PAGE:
To Mr Abdullah Zaik Abdul Rahman, Malaysia's majority Malays are under threat from a grab bag of liberal, Christian and gay rights influences, all of which are threatening to sideline not just Malays but also Islam itself.
"These groups clearly wish to dominate the Malays and this is dangerous for the future of Malaysia," the president of the Malaysian Muslim Solidarity group, or Isma, told The Straits Times in an interview this week.
His views might seem outlandish to many people.
But in today's Malaysia, hardline groups like Isma are gaining support among Malays who feel that mainstream political parties - such as the ruling Umno and the opposition Parti Islam SeMalaysia (PAS) - have failed to defend Malay-Muslim privileges in their eagerness to woo non-Malay voters.
"Many members of these groups are inactive members of existing political parties who feel their parties have not been assertive enough on Malay or Islam issues," said Associate Professor Shamsul Adabi Mamat, a political analyst at Universiti Kebangsaan Malaysia.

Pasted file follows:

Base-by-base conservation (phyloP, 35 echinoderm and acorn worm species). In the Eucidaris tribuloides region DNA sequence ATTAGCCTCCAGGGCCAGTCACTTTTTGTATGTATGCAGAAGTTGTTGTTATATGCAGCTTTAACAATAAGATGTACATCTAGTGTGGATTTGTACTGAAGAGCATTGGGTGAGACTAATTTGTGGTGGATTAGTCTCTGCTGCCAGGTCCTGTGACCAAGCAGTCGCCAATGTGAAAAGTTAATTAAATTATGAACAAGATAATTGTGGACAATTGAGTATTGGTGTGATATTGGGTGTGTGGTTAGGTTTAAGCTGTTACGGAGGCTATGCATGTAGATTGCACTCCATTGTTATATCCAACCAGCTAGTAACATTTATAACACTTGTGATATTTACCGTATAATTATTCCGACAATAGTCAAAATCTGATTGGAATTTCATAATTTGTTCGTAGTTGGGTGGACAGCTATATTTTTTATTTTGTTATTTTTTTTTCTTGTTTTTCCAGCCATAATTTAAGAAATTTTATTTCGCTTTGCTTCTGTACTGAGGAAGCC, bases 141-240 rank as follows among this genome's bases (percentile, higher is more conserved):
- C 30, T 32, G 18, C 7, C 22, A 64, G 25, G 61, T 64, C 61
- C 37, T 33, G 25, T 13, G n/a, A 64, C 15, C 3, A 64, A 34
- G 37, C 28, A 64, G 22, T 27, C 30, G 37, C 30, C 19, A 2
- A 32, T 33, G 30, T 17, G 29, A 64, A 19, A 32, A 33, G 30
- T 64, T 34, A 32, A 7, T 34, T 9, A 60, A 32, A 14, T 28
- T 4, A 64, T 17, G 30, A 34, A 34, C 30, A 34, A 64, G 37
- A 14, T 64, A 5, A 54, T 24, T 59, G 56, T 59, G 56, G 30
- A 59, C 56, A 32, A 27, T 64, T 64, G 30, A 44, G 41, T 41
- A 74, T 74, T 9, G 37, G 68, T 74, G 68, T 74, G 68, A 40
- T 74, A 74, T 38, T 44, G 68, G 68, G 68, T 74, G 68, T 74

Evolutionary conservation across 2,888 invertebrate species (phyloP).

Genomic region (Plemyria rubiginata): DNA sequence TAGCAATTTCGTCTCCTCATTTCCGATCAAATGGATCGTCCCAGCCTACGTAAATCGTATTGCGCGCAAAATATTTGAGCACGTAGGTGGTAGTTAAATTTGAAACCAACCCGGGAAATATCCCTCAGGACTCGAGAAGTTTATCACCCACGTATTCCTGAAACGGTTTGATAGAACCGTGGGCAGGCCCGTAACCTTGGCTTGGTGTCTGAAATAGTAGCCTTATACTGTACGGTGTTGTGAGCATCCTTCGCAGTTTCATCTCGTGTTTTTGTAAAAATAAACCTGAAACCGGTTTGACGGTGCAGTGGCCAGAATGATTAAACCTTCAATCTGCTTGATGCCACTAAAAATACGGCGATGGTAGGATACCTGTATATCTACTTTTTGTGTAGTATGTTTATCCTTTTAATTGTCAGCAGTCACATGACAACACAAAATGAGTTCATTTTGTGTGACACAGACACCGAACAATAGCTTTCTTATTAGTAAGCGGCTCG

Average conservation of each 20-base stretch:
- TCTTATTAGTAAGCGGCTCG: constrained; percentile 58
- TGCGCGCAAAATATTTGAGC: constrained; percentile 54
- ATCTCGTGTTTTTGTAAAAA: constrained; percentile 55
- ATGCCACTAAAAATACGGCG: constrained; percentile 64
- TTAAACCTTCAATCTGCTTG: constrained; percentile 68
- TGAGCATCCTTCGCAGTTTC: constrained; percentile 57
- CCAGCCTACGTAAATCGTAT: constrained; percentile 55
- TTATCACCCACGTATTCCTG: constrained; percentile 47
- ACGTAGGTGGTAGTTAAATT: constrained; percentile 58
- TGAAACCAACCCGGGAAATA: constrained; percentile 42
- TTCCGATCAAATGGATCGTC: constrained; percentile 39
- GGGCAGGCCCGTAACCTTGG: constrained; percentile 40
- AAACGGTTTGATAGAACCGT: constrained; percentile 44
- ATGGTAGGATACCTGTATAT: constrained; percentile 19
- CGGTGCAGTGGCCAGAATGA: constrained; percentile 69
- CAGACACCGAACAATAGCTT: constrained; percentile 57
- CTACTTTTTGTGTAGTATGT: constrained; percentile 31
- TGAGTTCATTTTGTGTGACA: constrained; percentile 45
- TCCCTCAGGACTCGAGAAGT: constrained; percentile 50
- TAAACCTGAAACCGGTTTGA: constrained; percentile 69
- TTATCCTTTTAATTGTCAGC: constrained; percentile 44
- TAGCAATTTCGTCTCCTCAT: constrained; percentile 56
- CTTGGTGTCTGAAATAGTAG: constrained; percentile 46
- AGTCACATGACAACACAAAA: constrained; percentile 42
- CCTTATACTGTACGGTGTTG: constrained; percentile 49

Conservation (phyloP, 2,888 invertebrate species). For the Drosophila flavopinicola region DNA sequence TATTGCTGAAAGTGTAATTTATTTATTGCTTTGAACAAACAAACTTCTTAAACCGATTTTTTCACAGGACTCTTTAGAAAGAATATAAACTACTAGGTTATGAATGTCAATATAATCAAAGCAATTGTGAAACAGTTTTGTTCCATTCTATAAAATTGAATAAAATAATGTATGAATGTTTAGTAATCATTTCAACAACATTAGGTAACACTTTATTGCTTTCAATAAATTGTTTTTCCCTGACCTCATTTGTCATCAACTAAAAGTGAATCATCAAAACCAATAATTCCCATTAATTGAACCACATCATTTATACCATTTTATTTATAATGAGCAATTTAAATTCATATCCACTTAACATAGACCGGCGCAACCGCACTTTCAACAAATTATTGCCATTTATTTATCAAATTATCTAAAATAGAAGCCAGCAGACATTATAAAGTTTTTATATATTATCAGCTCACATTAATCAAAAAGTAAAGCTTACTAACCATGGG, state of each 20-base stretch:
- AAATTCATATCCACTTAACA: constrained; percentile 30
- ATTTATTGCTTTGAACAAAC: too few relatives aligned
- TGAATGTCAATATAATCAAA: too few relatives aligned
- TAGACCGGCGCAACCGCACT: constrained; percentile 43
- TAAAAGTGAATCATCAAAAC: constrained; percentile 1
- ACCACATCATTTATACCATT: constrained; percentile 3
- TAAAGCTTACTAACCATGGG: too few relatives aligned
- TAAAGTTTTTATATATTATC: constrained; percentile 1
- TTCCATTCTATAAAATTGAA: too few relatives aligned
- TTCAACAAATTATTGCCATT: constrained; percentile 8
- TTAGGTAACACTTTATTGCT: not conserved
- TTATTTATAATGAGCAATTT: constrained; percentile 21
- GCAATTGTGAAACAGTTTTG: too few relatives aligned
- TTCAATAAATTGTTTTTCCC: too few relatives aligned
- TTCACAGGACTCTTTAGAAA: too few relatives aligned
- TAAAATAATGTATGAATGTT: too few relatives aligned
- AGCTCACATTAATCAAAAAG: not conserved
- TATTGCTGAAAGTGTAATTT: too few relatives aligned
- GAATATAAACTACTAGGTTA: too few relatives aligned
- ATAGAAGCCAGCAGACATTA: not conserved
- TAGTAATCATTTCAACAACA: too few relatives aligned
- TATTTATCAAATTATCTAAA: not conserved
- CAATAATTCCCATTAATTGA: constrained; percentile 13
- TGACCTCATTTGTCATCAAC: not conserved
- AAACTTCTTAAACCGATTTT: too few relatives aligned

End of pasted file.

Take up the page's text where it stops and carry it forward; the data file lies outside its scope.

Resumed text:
Sixty per cent of Malaysia's 29 million people are Malays who are automatically Muslim by law. The rest are Chinese, Indians and non-Muslim natives.
Malays and other natives such as Kadazans and Ibans have bumiputera status, which entitles them to economic perks that include quotas in public universities and property discounts.
But after more than 40 years of affirmative action, many non- Malays - and indeed some Malays - see race-based policies as outdated, and feel it is time for policies that help the poor, rather than a particular race.
That has provoked a backlash from groups like Isma.